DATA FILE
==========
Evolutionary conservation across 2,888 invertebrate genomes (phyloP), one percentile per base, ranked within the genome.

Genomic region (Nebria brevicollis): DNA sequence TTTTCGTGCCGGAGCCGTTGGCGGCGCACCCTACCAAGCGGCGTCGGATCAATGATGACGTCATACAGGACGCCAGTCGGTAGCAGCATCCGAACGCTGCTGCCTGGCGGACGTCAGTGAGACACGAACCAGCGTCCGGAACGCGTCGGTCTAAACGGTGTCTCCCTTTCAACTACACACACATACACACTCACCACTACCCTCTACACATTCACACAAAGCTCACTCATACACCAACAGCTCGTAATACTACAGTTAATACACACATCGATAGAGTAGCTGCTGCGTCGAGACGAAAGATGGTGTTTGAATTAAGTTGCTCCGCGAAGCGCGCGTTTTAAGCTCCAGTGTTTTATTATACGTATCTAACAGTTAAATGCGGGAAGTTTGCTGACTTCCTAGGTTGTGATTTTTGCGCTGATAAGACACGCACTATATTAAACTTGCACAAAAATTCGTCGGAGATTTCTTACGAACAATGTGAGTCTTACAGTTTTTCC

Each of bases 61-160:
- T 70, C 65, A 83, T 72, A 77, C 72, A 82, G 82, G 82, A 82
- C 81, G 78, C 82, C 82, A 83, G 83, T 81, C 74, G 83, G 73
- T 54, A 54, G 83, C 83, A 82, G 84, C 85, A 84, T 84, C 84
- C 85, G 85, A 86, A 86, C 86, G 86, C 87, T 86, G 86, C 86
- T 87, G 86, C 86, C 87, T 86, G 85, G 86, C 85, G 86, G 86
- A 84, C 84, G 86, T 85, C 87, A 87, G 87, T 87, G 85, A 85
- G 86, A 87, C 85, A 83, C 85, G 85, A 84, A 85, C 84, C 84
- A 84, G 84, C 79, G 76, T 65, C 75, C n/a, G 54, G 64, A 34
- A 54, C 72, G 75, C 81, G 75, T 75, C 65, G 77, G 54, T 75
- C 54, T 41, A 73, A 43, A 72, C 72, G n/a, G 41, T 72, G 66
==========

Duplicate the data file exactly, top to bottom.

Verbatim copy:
Evolutionary conservation across 2,888 invertebrate genomes (phyloP), one percentile per base, ranked within the genome.

Genomic region (Nebria brevicollis): DNA sequence TTTTCGTGCCGGAGCCGTTGGCGGCGCACCCTACCAAGCGGCGTCGGATCAATGATGACGTCATACAGGACGCCAGTCGGTAGCAGCATCCGAACGCTGCTGCCTGGCGGACGTCAGTGAGACACGAACCAGCGTCCGGAACGCGTCGGTCTAAACGGTGTCTCCCTTTCAACTACACACACATACACACTCACCACTACCCTCTACACATTCACACAAAGCTCACTCATACACCAACAGCTCGTAATACTACAGTTAATACACACATCGATAGAGTAGCTGCTGCGTCGAGACGAAAGATGGTGTTTGAATTAAGTTGCTCCGCGAAGCGCGCGTTTTAAGCTCCAGTGTTTTATTATACGTATCTAACAGTTAAATGCGGGAAGTTTGCTGACTTCCTAGGTTGTGATTTTTGCGCTGATAAGACACGCACTATATTAAACTTGCACAAAAATTCGTCGGAGATTTCTTACGAACAATGTGAGTCTTACAGTTTTTCC

Each of bases 61-160:
- T 70, C 65, A 83, T 72, A 77, C 72, A 82, G 82, G 82, A 82
- C 81, G 78, C 82, C 82, A 83, G 83, T 81, C 74, G 83, G 73
- T 54, A 54, G 83, C 83, A 82, G 84, C 85, A 84, T 84, C 84
- C 85, G 85, A 86, A 86, C 86, G 86, C 87, T 86, G 86, C 86
- T 87, G 86, C 86, C 87, T 86, G 85, G 86, C 85, G 86, G 86
- A 84, C 84, G 86, T 85, C 87, A 87, G 87, T 87, G 85, A 85
- G 86, A 87, C 85, A 83, C 85, G 85, A 84, A 85, C 84, C 84
- A 84, G 84, C 79, G 76, T 65, C 75, C n/a, G 54, G 64, A 34
- A 54, C 72, G 75, C 81, G 75, T 75, C 65, G 77, G 54, T 75
- C 54, T 41, A 73, A 43, A 72, C 72, G n/a, G 41, T 72, G 66